Before, oil deposits were exploited by French and American companies. Now they are in majority managed by Chinese companies.
Production reached in 2010 two million barrels a day. This production is constantly growing. It reached 1.4 million barrels a day in 2005.
Oil industry control is carried out by Sonangol, a conglomerate owned by the Angolan government.
Rich country, poor population, corruption:
Its president, José Eduardo dos Santos, successor of Angolan Liberation, Agostinho Neto, dead in 1979, is associated with corruption and oil misappropriation of funds, coming, in a major part, from Cabinda enclave. He and his family are known to be detaining a great building heritage in the main European capital cities and bank accounts in Switzerland and in other fiscal paradises. So, he misappropriates, to its sole benefit, dollars coming from oil with a population which is destroyed by 30 years of civil war and famine. Angola is placed in 158th position in the world HDI and 161st place of Transparency International (CPI) noting a very high corruption rate.
Angola brings one fourth US oil supply. It is possible that its resources are far more considerable than those which are actually proved ; they might overrun those of Kuwait.
Angola forecasts a production reaching 2.5 million barrels a day in 2011 and 2.6 in 2012, what should rise it to the first place in the African classification.
Incomes from oil production represent in 2010 over 50 % of the Gross National Product (GNP) and 90 % of the Angolan State.
Algeria is the third crude oil exporter in Africa.
Main wells in Algeria are among the most important in the world. Generally, they are located in the South. According to Sonatrach (Algerian oil group representing 98 % incomes in local currency), the 67 % hydrocarbons reserves are located in the regions of Oued Mya and Hassi Messaoud. Gas in hassi R’mel and crude oil in Hassi Messaoud (oil). Illizi contains 14 % reserves. At last, Rhourde Nouss contains 9 % and Ahnet Timimoun 4 % and Berkine. Sites exploited to extract oil or to look for hydrocarbons at present, in Algeria, are : Hassi messaoud, Ain Amenas, hassi R’mel, Stah, Rhourde Nouss, Tin Fouyé Tabankort, Gassi Touil, Ohanet, Haoud Berkaoui, Hassi Berkine, Ourhoud, Mensel Lejmet North and satellites, Rhourde Ouled Djemaa, Touat, El Gassi, Ain Salah, Rhourde El Baguel.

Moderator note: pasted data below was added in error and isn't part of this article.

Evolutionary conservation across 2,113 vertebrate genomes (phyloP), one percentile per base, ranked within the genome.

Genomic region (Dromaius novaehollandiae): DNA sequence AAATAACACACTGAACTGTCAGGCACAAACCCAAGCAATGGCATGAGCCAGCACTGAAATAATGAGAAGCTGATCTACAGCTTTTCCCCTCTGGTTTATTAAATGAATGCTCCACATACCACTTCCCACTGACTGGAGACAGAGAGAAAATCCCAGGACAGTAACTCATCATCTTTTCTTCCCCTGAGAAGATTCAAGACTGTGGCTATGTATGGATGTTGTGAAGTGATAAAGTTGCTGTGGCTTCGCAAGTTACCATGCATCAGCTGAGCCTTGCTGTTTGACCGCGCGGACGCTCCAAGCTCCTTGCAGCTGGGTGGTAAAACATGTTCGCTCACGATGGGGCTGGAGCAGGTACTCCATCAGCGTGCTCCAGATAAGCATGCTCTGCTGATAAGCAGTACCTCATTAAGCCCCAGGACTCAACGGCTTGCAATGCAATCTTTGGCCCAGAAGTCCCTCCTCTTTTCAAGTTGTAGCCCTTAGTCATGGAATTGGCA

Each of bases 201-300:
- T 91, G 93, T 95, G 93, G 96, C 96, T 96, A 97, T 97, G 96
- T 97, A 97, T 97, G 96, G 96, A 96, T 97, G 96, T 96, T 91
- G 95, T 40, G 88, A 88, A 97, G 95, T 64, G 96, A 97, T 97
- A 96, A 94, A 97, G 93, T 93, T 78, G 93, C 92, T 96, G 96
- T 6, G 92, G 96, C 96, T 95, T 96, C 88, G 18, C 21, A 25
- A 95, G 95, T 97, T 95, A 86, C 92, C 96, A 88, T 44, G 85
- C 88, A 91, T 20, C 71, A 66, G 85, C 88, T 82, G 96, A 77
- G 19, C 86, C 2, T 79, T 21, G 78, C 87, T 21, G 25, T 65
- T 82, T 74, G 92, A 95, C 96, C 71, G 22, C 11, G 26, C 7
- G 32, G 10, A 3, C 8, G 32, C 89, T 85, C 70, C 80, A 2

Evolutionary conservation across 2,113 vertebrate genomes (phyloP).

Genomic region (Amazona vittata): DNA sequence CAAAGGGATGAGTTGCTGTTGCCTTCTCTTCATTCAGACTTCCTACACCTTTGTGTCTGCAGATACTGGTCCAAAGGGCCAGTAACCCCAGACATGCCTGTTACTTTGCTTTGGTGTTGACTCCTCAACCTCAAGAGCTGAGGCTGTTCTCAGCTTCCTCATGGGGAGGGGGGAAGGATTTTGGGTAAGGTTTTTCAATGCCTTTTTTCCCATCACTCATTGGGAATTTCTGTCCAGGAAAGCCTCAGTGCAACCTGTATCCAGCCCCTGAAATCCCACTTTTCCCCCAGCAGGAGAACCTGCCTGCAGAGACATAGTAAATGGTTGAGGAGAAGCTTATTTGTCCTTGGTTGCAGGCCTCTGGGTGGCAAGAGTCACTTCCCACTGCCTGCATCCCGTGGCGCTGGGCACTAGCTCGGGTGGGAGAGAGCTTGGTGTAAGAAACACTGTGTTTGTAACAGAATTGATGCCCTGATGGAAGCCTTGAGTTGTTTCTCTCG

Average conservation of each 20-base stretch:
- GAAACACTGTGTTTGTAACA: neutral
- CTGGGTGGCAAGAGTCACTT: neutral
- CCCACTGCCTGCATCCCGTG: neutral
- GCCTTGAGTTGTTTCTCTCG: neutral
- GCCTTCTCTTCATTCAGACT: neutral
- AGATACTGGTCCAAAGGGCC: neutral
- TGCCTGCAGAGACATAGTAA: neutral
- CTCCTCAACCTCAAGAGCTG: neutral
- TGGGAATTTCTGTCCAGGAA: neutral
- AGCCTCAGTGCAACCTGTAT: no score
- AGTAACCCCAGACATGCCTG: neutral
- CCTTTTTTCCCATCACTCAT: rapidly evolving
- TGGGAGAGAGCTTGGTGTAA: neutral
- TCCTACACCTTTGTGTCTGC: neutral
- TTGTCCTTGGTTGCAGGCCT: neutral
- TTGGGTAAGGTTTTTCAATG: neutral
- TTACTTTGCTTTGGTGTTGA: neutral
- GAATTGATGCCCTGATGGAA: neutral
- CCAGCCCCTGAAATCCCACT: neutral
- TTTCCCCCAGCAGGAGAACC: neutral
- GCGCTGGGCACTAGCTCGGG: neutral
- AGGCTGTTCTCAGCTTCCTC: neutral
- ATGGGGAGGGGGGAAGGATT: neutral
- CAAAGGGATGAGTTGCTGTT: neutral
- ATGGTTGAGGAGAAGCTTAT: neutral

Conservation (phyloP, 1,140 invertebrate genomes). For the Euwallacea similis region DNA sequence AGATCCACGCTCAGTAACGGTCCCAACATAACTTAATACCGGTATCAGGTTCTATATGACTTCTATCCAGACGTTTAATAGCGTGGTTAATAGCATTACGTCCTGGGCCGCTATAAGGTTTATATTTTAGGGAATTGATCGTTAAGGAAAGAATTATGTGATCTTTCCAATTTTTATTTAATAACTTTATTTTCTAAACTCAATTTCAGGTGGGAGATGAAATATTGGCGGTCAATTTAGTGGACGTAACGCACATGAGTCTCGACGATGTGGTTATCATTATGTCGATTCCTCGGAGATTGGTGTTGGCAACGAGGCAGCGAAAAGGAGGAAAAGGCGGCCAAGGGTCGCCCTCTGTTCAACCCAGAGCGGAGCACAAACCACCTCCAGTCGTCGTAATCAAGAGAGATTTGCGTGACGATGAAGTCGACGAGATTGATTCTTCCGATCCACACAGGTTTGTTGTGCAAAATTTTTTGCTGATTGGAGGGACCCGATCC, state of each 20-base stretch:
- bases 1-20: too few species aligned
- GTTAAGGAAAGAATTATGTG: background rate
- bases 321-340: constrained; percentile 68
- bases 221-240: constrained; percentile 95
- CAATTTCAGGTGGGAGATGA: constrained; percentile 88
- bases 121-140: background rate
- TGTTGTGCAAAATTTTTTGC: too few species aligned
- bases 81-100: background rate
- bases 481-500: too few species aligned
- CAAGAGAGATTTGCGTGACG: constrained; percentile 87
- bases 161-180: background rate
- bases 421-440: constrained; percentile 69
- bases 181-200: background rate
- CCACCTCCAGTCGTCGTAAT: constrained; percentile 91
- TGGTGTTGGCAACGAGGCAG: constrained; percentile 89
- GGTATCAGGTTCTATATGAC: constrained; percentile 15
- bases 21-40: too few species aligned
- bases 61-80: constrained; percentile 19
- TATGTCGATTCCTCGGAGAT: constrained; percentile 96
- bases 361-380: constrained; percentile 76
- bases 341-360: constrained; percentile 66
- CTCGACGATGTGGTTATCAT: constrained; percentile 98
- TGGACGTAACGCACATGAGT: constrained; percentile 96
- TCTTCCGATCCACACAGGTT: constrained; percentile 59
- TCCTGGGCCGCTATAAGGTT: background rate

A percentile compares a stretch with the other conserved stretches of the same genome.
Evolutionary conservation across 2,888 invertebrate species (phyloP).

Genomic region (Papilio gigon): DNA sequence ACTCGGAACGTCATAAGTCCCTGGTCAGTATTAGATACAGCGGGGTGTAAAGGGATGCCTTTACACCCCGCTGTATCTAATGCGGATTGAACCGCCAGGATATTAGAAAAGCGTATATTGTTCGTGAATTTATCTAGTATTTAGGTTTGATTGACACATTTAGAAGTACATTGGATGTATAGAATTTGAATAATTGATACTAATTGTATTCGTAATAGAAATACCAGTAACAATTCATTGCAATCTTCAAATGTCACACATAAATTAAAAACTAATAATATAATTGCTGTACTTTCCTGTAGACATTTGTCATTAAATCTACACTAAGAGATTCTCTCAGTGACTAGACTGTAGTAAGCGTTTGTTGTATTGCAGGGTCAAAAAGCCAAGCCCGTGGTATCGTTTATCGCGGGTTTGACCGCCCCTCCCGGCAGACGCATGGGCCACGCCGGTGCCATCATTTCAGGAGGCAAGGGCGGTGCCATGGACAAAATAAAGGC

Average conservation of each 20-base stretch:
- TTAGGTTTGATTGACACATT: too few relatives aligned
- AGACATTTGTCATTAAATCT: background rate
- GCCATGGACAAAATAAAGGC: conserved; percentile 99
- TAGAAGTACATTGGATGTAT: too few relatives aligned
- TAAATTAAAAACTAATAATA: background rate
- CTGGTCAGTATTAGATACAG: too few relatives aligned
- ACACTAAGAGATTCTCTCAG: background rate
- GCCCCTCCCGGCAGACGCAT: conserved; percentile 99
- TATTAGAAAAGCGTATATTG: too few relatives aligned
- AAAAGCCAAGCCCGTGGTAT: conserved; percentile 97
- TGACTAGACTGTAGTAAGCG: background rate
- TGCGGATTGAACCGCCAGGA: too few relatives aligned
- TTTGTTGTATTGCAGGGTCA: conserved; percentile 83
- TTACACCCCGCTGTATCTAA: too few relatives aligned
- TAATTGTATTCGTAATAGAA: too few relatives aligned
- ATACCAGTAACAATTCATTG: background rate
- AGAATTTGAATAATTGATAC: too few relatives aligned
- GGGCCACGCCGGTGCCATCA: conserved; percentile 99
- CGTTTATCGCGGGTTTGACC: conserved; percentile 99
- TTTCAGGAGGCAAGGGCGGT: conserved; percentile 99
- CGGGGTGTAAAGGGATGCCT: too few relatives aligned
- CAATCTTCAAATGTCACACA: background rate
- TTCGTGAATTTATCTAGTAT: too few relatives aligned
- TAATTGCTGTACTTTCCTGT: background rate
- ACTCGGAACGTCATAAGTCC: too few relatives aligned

Sonatrach, the Algerian giant:
Sonatrach is the first crude oil company in Africa and the 12th in the world. Its turnover amounts to 65 billion dollars in 2008.
It intervenes in exploration, production, transport by pipelines, transformation and marketing of hydrocarbons and their derivatives.
Adopting a diversification strategy, Sonatrach develops in activities such as electrical generating system, new and renewable energy, sea water desalination, research and mine exploitation. Pursuing its internationalization strategy, Sonatrach operates in Algeria and in several regions in the world : in Africa (Mali, Niger, Libya, Egypt), in Europe (Spain, Italy, Portugal, Great Britain), in Latin America (Peru), and in the United States.
The activity upstream covers the activities of research, exploration, development and production of hydrocarbons. These are ensured by Sonatrach only or in association with other crude oil companies.
16 discoveries carried out in 2009, 9 in person and 7 in partnership. 9 discoveries of hydrocarbons carried out, 7 in person and 2 in partnership, stopped at November 2010.
Sonatrach carried out two crude oil discoveries abroad through its subsidiary Sipex, in association with National Oil Corporation (NOC). These discoveries were carried out in Ghadamès basin , 230 km south Tripoli city in Libya.
Almost the totality of reserves discovered today is located in the Eastern part of Sahara. The geographic repartition based on cutting the extractive domain into several oil provinces, more or less homogenous, gives this:
- 67 % oil and gas reserves are contained in Oued Mya and Hassi Messaoud provinces, where the two giant wells Hassi Rmel (gas) and Hassi Messaoud (oil) are located.
- Illizi basin occupies the 3rd position with 14 % initial reserves in place.
- Then, we have Rhourde Nouss (9 %), Ahnet Timimoun (4 %) and Berkine basin.
The nature of hydrocarbons in each province is as follows:
- The Hassi Messaoud-Dahar province corresponding to one of the most important tectonic events in Sahara, contains 71 % oil reserves.
- The Oued Mya province, an essentially Mesozoic basin, contains mainly gas (50 % reserves) and one oil part (6 %).